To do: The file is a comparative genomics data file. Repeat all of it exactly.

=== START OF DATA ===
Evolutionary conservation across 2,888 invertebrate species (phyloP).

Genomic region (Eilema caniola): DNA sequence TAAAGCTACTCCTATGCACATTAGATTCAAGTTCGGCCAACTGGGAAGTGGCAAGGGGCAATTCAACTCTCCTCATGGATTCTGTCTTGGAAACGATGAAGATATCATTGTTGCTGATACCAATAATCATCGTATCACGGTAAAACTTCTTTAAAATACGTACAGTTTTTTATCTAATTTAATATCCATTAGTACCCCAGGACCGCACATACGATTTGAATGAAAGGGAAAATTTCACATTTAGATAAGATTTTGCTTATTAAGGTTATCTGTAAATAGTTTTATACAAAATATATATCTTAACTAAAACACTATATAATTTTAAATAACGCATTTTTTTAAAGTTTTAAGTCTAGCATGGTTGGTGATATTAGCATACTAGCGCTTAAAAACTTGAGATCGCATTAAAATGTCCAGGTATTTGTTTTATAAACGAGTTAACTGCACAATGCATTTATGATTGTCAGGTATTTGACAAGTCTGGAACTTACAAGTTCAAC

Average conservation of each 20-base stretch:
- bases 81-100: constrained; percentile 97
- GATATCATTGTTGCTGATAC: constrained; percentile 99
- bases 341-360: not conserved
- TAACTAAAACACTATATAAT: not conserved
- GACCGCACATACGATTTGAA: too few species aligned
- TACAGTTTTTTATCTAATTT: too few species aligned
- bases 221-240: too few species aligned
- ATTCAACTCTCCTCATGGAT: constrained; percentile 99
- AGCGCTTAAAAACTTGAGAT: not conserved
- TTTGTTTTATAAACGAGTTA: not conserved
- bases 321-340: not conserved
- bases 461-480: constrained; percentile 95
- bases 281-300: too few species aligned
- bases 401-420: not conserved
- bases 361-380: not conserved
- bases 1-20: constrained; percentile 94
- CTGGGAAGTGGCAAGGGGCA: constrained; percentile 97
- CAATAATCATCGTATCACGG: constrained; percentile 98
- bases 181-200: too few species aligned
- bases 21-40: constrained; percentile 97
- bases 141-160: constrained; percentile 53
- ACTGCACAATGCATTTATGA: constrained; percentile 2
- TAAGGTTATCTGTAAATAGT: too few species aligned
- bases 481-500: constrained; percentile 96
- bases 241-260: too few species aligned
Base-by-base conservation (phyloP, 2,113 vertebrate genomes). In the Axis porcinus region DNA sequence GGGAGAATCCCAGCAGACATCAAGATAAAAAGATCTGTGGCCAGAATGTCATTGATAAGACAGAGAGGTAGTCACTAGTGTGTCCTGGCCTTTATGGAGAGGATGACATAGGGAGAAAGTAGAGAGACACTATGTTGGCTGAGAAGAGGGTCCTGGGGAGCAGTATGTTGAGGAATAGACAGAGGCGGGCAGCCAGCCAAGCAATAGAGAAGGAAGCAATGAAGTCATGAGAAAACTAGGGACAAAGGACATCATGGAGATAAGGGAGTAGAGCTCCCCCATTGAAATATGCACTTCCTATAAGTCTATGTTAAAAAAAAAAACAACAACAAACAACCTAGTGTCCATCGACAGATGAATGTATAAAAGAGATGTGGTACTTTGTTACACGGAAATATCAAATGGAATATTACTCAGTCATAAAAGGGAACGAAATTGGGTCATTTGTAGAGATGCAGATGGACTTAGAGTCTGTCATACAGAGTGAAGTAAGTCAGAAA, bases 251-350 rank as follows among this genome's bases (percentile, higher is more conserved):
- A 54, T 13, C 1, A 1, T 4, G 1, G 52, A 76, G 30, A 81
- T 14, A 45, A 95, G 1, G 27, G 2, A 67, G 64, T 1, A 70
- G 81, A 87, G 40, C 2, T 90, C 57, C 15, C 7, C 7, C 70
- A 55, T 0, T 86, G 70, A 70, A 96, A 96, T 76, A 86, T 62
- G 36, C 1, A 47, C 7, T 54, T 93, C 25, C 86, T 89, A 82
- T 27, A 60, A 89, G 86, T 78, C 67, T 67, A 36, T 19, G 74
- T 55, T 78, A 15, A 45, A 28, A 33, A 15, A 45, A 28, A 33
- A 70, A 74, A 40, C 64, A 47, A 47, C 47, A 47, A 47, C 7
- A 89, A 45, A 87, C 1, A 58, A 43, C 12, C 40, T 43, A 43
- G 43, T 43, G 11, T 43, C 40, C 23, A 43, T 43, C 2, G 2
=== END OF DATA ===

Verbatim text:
Evolutionary conservation across 2,888 invertebrate species (phyloP).

Genomic region (Eilema caniola): DNA sequence TAAAGCTACTCCTATGCACATTAGATTCAAGTTCGGCCAACTGGGAAGTGGCAAGGGGCAATTCAACTCTCCTCATGGATTCTGTCTTGGAAACGATGAAGATATCATTGTTGCTGATACCAATAATCATCGTATCACGGTAAAACTTCTTTAAAATACGTACAGTTTTTTATCTAATTTAATATCCATTAGTACCCCAGGACCGCACATACGATTTGAATGAAAGGGAAAATTTCACATTTAGATAAGATTTTGCTTATTAAGGTTATCTGTAAATAGTTTTATACAAAATATATATCTTAACTAAAACACTATATAATTTTAAATAACGCATTTTTTTAAAGTTTTAAGTCTAGCATGGTTGGTGATATTAGCATACTAGCGCTTAAAAACTTGAGATCGCATTAAAATGTCCAGGTATTTGTTTTATAAACGAGTTAACTGCACAATGCATTTATGATTGTCAGGTATTTGACAAGTCTGGAACTTACAAGTTCAAC

Average conservation of each 20-base stretch:
- bases 81-100: constrained; percentile 97
- GATATCATTGTTGCTGATAC: constrained; percentile 99
- bases 341-360: not conserved
- TAACTAAAACACTATATAAT: not conserved
- GACCGCACATACGATTTGAA: too few species aligned
- TACAGTTTTTTATCTAATTT: too few species aligned
- bases 221-240: too few species aligned
- ATTCAACTCTCCTCATGGAT: constrained; percentile 99
- AGCGCTTAAAAACTTGAGAT: not conserved
- TTTGTTTTATAAACGAGTTA: not conserved
- bases 321-340: not conserved
- bases 461-480: constrained; percentile 95
- bases 281-300: too few species aligned
- bases 401-420: not conserved
- bases 361-380: not conserved
- bases 1-20: constrained; percentile 94
- CTGGGAAGTGGCAAGGGGCA: constrained; percentile 97
- CAATAATCATCGTATCACGG: constrained; percentile 98
- bases 181-200: too few species aligned
- bases 21-40: constrained; percentile 97
- bases 141-160: constrained; percentile 53
- ACTGCACAATGCATTTATGA: constrained; percentile 2
- TAAGGTTATCTGTAAATAGT: too few species aligned
- bases 481-500: constrained; percentile 96
- bases 241-260: too few species aligned
Base-by-base conservation (phyloP, 2,113 vertebrate genomes). In the Axis porcinus region DNA sequence GGGAGAATCCCAGCAGACATCAAGATAAAAAGATCTGTGGCCAGAATGTCATTGATAAGACAGAGAGGTAGTCACTAGTGTGTCCTGGCCTTTATGGAGAGGATGACATAGGGAGAAAGTAGAGAGACACTATGTTGGCTGAGAAGAGGGTCCTGGGGAGCAGTATGTTGAGGAATAGACAGAGGCGGGCAGCCAGCCAAGCAATAGAGAAGGAAGCAATGAAGTCATGAGAAAACTAGGGACAAAGGACATCATGGAGATAAGGGAGTAGAGCTCCCCCATTGAAATATGCACTTCCTATAAGTCTATGTTAAAAAAAAAAACAACAACAAACAACCTAGTGTCCATCGACAGATGAATGTATAAAAGAGATGTGGTACTTTGTTACACGGAAATATCAAATGGAATATTACTCAGTCATAAAAGGGAACGAAATTGGGTCATTTGTAGAGATGCAGATGGACTTAGAGTCTGTCATACAGAGTGAAGTAAGTCAGAAA, bases 251-350 rank as follows among this genome's bases (percentile, higher is more conserved):
- A 54, T 13, C 1, A 1, T 4, G 1, G 52, A 76, G 30, A 81
- T 14, A 45, A 95, G 1, G 27, G 2, A 67, G 64, T 1, A 70
- G 81, A 87, G 40, C 2, T 90, C 57, C 15, C 7, C 7, C 70
- A 55, T 0, T 86, G 70, A 70, A 96, A 96, T 76, A 86, T 62
- G 36, C 1, A 47, C 7, T 54, T 93, C 25, C 86, T 89, A 82
- T 27, A 60, A 89, G 86, T 78, C 67, T 67, A 36, T 19, G 74
- T 55, T 78, A 15, A 45, A 28, A 33, A 15, A 45, A 28, A 33
- A 70, A 74, A 40, C 64, A 47, A 47, C 47, A 47, A 47, C 7
- A 89, A 45, A 87, C 1, A 58, A 43, C 12, C 40, T 43, A 43
- G 43, T 43, G 11, T 43, C 40, C 23, A 43, T 43, C 2, G 2